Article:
At a recent employee meeting at the brewery, there was a mention that we may start packaging some of our products in 19.2 ounce cans. This is an odd size that I’ve seen a handful of breweries releasing. One day in the car my wife and I were doing what we do best, which is bounce ideas off each other. A couple of sizes I knew off the top of my head was that 500ml is 16.9oz, so it’s bigger than a half liter, but it’s smaller than a 22oz bomber. The size doesn’t come out to anything even in ounces or milliliters (568mL). So what’s the deal? My wife tossed out “Is is an Imperial Pint?” and I said that it was close, but an Imperial pint is 20 ounces.
Turns out, she was right, and I was… half right? So I did some research and this is what I discovered. Unbeknownst to me, even with my food science background, the US and the UK measure things slightly differently when it comes to liquid ounces. There’s several things that play in to it, but the gist of it is a gallon in the UK is the volume of 10 pounds of water (160 ounces) while a gallon in the US is the volume of 8 pounds of water (128 ounces). But to get quarts and pints, you still divide by 4 and 8 respectively, so a pint in the US is 16 ounces and a pint in the UK is 20 ounces. But, based on a minor difference in the ounces themselves; apparently one was measured with water, one with wine, so minor density differences, a UK ounce is roughly 0.96 (or 96%) of a US ounce. So 20 ounces in the UK is only 19.2 ounces US. What complicates things even further (and brings this full circle) is that several bars now in the US will offer an “Imperial pint” or “true pint” that is 20 ounces US… so actually slightly larger than the “true pint” you would get in an English pub. So yes.. an Imperial pint is 19.2 ounces.. and 20 ounces… depending on which side of the pond you’re on… or both?
Oskar Blues appears to be the first US brewery to use such a size, debuting Dales Pale Ale in that format in 2012. A nice light beer. Founders Brewing also came out with their All Day IPA in that 19.2 size, a 4.5% session beer, meant to be drunk “All Day”. At some point Oskar Blues jumped the shark and came out with their Barrel Aged Ten Fidy, which clocks in at a whopping 12.9%ABV, in the 19.2 format. I hope you’re sharing that, or at least not driving anywhere. My “19.2 oz can” Google search also brings up the Wolf Mother Triple IPA from Golden Road, clocking in at 11.2%, so breweries aren’t afraid to go big in this format.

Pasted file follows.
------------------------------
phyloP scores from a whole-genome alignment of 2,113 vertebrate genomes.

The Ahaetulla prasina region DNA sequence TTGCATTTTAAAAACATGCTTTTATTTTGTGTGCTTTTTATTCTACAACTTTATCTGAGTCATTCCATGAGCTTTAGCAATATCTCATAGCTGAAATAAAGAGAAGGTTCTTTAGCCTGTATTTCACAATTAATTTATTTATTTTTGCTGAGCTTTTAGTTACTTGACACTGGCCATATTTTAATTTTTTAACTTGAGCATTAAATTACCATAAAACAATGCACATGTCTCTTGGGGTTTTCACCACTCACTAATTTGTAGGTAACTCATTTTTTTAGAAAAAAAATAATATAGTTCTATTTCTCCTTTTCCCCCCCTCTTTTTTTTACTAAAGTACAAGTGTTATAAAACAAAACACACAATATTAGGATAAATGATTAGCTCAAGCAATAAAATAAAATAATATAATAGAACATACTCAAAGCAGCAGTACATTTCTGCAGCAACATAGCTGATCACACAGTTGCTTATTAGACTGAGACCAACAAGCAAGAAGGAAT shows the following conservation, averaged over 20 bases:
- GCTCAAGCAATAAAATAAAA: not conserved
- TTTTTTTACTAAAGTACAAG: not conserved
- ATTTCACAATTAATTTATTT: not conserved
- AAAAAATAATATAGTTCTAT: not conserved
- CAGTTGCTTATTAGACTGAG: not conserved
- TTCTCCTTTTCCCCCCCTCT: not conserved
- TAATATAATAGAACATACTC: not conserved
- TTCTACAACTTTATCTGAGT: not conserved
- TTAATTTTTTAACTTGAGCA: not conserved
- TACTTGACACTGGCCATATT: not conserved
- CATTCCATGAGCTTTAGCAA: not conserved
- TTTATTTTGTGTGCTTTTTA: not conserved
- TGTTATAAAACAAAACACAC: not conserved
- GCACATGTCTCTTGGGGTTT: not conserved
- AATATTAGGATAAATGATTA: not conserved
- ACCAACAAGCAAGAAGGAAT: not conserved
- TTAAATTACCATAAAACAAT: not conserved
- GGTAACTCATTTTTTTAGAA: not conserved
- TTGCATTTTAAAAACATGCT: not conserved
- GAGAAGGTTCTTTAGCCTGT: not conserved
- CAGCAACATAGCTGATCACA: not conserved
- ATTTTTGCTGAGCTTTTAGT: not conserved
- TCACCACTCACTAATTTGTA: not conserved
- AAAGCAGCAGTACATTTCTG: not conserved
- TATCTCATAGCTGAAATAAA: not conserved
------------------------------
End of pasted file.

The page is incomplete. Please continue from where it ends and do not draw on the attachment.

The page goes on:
So that begs the question, why are American breweries packaging beers in UK pints? The answer would seem to me to be, “Because it’s there”. Ball Corporation makes the cans, which are the same diameter as standard 12 and 16 ounce cans, just taller. (24 ounce cans and 32 ounce cans; often referred to as crowler, a portmanteau of can and growler, are wider). This means you can offer a larger size with only minimal adjustments to your can filler. Raise the height, set the flow controls to a larger volume and boom, you’re done! I’ve read in a couple places that breweries like them since it’s only slightly smaller than a 22 ounce bomber, but has the advantages of a can, such as being infinitely recyclable, lighter weight for shipping (full or empty), and no breaking. The last one is a big deal in the hiking/camping/fishing group and the pack in/pack out mentality. Easier to carry, easier to store, quicker to cool, great for outdoor activities.
I don’t know what products (if any) we’ll end up releasing in this format, but it sent me down an interesting rabbit hole of science and history that I wanted to share. I’m a huge geek for numbers and trivia, so this is right up my alley!